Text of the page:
5 Annotations

First Reading

Glyn  •  Link

It was at 8-10 Cheapside, i.e. at the end near St Paul's Cathedral. The owner in 1664 was a Humphrey Grosvenor. Apparently more information can be found in "Old Cheapside and Poultry" by Kenneth Rogers, 1931.

Pedro  •  Link

At the year of the Restoration...

"In the Lord Mayor's show of the same year, a pageant was placed near the Nag's Head tavern, in Cheapside, 'like a wood, in the vacant part thereof several persons in the habit of woodmen and wood-nymphs disport themselves, dancing about the Royal Oak;' while the rural god Sylvanus indulged in a long and laudatory speech in honour of the celebrated tree."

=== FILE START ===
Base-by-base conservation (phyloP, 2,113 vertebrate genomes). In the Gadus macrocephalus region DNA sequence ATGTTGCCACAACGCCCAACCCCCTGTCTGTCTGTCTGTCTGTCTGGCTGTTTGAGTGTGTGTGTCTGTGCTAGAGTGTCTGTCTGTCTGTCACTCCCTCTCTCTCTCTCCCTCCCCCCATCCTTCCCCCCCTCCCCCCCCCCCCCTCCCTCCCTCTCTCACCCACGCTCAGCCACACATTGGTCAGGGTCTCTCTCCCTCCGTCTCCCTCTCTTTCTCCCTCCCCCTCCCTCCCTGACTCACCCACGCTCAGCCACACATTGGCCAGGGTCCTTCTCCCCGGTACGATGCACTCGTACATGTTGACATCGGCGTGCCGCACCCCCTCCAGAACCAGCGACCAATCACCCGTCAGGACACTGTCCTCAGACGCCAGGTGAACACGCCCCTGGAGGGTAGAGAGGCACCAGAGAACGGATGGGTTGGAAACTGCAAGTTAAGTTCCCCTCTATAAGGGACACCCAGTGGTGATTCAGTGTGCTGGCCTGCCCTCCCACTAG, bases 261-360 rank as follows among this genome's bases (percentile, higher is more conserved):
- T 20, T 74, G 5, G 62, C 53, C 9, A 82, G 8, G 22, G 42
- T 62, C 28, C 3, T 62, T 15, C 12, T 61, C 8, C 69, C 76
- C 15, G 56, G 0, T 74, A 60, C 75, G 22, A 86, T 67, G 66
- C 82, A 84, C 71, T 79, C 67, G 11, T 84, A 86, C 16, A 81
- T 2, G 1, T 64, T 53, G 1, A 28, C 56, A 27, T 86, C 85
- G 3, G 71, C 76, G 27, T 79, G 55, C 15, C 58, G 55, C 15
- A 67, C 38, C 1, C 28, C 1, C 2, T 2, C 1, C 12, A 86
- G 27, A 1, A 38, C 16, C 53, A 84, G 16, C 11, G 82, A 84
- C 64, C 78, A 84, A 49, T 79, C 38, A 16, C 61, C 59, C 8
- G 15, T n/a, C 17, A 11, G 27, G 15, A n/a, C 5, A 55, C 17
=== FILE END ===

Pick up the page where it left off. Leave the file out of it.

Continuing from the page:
(The Book of Days)

Second Reading

Terry Foreman  •  Link

Glyn notes the Nag's Head "was at 8-10 Cheapside, i.e. at the end near St Paul's Cathedral" where it goes off the upper-right of this 1746 map, west of the Saddler's Hall. which was also totally descroyed by the Great Fire in 1666.

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Chart showing the number of references in each month of the diary’s entries.


  • Feb